The Pidzamche region is particularly interesting for research. It is precisely here that the traumatic events of the Holocaust took place, which caused a huge break between old and new residents. Shortly thereafter, it was precisely here that authorities focused on building a model Soviet industrial region. The project focused on several groups of new postwar residents typical for Pidzamche: demobilized soldiers, factory workers resettled from villages, ethnic Ukrainians resettled from Poland.

The project hoped to "capture" the experience of postwar transformation of one of the regions of Lviv at the intersection of ideology and everyday life, the personal and the political, the old and the new, memory and forgetting. For this we used various methods and approaches, primarily "oral history" methodology. We interviewed people who moved to Lviv in the postwar years, from 1944-1960. We also found the stories of the Pidzamchany and the context in which they lived in archival materials. A separate part of the project was re-investigating the key narratives of Lviv's "Sovietization" on the basis of an analysis of guidebooks, film chronicles, and propagandistic brochures of the time. The project results were presented at public seminars, in scholarly articles, and in the form of an exhibition.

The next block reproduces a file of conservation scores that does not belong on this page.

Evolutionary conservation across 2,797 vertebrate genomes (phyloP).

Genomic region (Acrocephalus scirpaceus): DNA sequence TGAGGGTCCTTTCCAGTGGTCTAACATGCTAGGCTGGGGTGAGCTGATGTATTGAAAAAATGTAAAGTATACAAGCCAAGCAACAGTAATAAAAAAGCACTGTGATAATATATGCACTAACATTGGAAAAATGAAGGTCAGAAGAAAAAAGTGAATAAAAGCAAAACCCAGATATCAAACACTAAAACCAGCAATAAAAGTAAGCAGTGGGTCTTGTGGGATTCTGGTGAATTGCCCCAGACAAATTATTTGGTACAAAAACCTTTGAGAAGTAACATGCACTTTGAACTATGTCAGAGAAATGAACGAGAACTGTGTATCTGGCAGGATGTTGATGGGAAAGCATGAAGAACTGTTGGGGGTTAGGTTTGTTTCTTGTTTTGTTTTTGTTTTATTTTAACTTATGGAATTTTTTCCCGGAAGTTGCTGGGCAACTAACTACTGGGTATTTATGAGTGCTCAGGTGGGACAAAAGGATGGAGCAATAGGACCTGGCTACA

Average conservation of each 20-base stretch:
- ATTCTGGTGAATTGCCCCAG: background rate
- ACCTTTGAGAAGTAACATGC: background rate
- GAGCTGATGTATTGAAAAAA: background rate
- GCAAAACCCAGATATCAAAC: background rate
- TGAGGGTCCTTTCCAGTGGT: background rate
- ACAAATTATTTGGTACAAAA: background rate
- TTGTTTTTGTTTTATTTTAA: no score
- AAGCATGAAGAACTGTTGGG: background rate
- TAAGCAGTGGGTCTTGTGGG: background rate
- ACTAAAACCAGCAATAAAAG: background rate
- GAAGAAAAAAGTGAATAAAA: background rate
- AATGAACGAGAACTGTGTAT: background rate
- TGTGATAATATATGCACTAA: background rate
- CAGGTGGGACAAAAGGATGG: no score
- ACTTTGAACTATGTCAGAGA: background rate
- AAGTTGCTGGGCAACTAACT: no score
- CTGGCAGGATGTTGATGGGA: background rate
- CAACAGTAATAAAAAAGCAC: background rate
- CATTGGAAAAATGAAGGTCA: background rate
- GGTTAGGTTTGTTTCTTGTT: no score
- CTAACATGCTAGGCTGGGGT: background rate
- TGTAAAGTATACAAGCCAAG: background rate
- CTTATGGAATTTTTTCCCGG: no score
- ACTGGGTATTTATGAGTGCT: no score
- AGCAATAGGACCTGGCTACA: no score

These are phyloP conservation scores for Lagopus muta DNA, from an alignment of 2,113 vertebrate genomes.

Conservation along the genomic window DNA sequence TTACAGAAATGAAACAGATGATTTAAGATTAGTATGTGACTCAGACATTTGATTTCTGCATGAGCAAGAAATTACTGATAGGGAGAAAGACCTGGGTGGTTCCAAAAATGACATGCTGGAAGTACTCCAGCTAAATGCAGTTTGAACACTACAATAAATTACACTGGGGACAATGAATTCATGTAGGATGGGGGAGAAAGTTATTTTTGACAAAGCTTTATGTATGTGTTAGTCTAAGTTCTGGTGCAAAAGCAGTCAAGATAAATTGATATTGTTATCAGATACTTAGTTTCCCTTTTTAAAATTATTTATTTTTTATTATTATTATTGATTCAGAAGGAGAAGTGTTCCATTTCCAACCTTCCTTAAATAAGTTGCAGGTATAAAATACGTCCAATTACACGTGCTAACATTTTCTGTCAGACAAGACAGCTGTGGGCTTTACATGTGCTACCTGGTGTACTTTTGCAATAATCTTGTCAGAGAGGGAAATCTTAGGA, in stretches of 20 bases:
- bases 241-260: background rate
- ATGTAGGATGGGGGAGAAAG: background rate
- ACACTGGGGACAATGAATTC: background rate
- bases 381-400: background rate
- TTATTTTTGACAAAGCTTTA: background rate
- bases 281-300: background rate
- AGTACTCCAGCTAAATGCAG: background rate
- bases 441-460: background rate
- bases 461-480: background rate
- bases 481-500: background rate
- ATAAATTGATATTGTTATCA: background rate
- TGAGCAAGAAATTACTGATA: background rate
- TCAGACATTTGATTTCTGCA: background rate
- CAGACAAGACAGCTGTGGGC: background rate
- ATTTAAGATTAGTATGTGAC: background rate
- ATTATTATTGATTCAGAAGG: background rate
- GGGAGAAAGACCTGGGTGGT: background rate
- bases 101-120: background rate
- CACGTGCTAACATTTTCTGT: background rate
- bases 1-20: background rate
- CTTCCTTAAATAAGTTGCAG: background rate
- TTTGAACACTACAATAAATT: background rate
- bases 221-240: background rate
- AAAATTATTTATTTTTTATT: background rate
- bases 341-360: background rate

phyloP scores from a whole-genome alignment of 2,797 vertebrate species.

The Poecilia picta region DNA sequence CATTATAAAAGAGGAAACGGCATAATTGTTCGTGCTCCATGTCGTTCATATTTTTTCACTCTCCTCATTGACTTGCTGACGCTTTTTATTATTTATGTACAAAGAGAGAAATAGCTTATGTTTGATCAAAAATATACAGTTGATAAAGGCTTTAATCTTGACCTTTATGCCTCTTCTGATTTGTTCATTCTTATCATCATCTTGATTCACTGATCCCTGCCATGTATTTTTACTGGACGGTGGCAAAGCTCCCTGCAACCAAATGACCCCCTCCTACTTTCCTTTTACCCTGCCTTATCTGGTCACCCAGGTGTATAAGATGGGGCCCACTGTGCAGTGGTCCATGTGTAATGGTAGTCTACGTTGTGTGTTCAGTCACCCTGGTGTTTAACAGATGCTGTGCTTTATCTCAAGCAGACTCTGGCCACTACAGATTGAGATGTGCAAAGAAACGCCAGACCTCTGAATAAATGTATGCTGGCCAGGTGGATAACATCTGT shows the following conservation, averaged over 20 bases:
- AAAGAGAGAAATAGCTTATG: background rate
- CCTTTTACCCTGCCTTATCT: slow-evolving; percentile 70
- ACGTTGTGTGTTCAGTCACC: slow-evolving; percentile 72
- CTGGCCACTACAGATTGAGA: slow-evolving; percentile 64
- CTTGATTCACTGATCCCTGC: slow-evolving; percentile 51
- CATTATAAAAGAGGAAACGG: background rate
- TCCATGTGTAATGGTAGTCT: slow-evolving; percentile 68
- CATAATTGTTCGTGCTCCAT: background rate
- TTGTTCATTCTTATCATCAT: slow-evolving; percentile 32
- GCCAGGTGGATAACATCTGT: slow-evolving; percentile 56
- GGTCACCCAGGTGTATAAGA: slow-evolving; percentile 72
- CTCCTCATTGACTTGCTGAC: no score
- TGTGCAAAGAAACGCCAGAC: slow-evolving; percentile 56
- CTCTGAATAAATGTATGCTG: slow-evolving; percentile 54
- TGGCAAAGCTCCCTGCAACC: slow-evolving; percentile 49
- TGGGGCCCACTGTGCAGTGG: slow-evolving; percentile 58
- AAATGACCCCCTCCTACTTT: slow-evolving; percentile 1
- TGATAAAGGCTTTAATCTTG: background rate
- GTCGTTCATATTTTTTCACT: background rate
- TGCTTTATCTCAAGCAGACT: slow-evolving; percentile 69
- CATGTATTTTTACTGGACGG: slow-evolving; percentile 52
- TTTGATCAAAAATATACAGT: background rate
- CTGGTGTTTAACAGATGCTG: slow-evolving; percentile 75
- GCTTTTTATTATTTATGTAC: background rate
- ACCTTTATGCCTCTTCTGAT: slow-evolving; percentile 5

Contact information for the Pidzamche project:

Andrii Bondarenko [email protected]
Bo Larson[email protected]
Eleonora Narvselius [email protected]
Liudmila Levcheniuk [email protected]
Sofia Dyak [email protected]
Bohdan Shumylovych [email protected]